Blue Petrel Halobaena caerulea


Justification of Red List Category
This species has an extremely large range, and hence does not approach the thresholds for Vulnerable under the range size criterion (Extent of Occurrence <20,000 km2 combined with a declining or fluctuating range size, habitat extent/quality, or population size and a small number of locations or severe fragmentation). The population trend appears to be stable, and hence the species does not approach the thresholds for Vulnerable under the population trend criterion (>30% decline over ten years or three generations). The population size is extremely large, and hence does not approach the thresholds for Vulnerable under the population size criterion (<10,000 mature individuals with a continuing decline estimated to be >10% in ten years or three generations, or with a specified population structure). For these reasons the species is evaluated as Least Concern.

Population justification
Brooke (2004) estimated the global population to number at least 3,000,000 individuals.

Trend justification
The population is suspected to be stable in the absence of evidence for any declines or substantial threats.

Distribution and population

The Blue Petrel is found throughout southern Oceans. Breeding sites include the Crozet Islands and Kerguelen Island (French Southern Territories), Marion Island and Prince Edward Island (South Africa), Macquarie Island (Australia) and South Georgia (Georgias del Sur). Adults are perhaps mainly sedentary, though young birds are more dispersive (del Hoyo et al. 1992).


Breeding begins in September, occuring in colonies where it nests in long burrows excavated in soft soil under grass tussocks (del Hoyo et al. 1992). Foraging during the chick-rearing period at the Kerguelen Islands involves regular alternation between short trips in the vicinity of the island and long trips to Antarctic waters. Short trips enable an increase of chick-feeding frequency at the expense of energy reserves built up during long trips. Diet comprises of crustaceans (especially krill), fish, squids and some insects (del Hoyo et al. 1992, Cherel et al. 2002).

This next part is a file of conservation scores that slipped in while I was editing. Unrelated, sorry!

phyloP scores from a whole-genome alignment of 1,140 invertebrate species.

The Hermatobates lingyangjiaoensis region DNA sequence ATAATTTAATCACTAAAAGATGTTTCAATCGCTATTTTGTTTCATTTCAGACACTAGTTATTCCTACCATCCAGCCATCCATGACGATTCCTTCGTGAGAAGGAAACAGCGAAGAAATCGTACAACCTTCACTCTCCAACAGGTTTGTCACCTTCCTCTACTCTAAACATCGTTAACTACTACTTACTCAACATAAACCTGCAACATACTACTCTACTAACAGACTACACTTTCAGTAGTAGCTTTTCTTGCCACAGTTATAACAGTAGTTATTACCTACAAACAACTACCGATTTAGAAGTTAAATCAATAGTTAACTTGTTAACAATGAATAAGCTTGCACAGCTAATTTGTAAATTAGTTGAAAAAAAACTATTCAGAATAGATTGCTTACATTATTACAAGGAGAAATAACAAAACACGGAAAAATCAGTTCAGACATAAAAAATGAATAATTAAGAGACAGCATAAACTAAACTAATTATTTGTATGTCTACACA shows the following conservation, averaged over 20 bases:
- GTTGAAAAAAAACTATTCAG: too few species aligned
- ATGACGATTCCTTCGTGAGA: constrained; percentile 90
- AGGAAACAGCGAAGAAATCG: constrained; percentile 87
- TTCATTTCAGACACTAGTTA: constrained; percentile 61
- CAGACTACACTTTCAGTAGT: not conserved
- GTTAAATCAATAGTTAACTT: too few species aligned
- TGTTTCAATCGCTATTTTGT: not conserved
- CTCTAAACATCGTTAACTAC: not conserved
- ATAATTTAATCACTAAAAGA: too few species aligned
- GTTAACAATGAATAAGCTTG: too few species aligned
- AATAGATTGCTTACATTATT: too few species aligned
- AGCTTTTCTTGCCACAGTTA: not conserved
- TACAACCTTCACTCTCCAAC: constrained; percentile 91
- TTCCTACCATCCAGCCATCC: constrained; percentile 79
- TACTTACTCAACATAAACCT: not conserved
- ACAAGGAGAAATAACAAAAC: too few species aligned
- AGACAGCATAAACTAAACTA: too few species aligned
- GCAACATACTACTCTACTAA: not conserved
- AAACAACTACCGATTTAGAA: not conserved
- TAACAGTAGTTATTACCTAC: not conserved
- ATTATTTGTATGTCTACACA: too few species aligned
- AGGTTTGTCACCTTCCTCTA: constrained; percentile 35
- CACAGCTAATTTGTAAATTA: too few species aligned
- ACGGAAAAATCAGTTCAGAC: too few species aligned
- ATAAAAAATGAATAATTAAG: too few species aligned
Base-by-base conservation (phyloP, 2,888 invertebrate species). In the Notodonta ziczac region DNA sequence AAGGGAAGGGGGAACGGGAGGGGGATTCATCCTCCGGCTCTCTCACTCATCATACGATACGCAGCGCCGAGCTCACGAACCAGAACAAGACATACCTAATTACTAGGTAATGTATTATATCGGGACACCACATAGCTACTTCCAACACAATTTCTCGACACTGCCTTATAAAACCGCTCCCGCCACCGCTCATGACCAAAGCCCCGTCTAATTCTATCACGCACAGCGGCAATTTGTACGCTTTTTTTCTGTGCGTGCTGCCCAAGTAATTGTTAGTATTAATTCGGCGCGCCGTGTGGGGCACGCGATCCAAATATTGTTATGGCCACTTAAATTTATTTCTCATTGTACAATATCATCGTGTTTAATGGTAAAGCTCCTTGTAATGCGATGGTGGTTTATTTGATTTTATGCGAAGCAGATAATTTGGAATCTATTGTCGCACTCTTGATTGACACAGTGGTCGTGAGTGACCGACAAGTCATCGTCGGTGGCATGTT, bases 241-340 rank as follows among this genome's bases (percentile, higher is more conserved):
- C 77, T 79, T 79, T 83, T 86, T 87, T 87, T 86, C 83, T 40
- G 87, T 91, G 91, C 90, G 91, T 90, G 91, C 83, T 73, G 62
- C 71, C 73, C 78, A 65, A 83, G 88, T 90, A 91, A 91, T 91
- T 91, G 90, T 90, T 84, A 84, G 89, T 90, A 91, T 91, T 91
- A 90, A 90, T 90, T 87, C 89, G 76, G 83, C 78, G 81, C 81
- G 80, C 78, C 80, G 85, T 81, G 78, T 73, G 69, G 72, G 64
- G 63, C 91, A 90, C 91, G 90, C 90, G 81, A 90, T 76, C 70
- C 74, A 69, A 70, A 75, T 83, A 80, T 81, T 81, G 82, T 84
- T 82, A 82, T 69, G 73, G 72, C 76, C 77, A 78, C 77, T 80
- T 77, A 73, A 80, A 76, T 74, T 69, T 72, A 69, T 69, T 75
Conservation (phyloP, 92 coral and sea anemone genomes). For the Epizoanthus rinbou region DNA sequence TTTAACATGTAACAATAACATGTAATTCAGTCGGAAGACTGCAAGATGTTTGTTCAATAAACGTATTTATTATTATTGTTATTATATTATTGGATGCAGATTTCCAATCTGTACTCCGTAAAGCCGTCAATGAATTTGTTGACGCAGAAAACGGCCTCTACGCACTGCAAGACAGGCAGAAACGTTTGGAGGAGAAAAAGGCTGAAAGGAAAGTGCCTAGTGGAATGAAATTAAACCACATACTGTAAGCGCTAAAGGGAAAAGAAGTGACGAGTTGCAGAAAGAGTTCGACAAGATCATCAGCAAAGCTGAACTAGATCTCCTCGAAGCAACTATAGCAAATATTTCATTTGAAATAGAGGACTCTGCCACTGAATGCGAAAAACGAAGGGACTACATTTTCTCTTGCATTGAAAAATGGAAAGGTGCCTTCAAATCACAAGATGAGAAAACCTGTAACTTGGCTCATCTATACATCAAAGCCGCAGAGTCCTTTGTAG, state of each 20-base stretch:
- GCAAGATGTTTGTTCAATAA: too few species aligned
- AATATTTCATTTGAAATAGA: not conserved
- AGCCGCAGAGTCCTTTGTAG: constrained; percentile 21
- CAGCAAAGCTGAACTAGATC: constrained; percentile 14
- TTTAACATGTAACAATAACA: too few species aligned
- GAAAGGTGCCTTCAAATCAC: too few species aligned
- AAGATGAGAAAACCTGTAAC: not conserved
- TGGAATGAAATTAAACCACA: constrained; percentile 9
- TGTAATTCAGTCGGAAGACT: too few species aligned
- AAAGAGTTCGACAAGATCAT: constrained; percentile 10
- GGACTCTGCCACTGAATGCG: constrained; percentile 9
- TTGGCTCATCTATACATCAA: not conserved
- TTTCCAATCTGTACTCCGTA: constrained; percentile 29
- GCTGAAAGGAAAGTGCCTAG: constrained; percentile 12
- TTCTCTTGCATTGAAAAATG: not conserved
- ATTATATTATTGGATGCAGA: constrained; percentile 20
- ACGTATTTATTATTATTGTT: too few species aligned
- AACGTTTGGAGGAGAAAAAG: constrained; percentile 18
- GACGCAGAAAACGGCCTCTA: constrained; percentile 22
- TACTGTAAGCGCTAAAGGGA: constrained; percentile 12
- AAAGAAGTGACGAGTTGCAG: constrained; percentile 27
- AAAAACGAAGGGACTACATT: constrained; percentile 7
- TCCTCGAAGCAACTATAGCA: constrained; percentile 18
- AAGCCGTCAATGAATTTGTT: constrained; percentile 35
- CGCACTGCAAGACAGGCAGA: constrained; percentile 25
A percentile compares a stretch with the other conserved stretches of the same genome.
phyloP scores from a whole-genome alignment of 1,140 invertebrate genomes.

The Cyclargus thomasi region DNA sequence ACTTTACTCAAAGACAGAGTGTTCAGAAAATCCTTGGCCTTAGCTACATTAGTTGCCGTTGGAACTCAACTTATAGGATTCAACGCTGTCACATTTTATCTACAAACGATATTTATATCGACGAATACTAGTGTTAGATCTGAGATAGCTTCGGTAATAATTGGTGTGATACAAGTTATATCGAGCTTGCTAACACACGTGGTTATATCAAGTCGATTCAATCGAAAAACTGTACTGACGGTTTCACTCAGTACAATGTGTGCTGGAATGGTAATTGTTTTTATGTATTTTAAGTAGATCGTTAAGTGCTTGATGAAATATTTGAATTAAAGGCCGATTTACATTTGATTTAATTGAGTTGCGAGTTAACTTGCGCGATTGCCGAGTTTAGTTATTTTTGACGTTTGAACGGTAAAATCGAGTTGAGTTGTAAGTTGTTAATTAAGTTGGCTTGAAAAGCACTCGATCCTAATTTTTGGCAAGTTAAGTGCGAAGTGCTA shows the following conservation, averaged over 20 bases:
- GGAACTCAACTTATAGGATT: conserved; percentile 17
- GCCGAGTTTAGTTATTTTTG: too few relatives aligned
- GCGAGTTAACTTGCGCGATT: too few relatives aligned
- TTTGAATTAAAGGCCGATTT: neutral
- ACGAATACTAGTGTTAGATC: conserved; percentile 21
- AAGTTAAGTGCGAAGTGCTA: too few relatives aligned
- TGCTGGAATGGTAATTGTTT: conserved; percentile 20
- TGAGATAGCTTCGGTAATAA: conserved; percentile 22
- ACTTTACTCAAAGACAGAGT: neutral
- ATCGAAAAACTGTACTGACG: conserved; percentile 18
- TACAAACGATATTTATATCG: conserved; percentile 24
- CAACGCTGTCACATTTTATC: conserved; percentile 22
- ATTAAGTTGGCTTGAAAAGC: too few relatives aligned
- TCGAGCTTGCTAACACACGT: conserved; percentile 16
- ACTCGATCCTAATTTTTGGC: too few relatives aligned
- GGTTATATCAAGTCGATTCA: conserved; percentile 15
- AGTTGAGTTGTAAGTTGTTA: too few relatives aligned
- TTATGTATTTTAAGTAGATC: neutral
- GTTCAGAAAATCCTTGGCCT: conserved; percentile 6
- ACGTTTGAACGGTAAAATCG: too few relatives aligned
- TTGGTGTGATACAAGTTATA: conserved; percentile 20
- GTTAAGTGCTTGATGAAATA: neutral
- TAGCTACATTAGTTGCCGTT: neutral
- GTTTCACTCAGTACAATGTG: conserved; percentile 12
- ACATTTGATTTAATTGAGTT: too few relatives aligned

Impacts of rat and cat predation appears severe and cats appear to have contributed to or caused the extirpation from several islands (Carboneras et al. 2018). The European Rabbit may also severely impact Blue Petrels on the islands where it is present, shown by the eight-fold increase in Blue Petrel population on Vert Island within six years of rabbit eradication. Further to this, habitat degradation by the native Antarctic Fur Seals on South Georgia, which have dramatically increased in the past decades, causes the loss of breeding sites and also may cause the loss of nests.


Text account compilers
Ekstrom, J., Fjagesund, T., Butchart, S., Calvert, R., Hermes, C., Martin, R., Newton, P., Stuart, A.

Recommended citation
BirdLife International (2019) Species factsheet: Halobaena caerulea. Downloaded from on 20/05/2019. Recommended citation for factsheets for more than one species: BirdLife International (2019) IUCN Red List for birds. Downloaded from on 20/05/2019.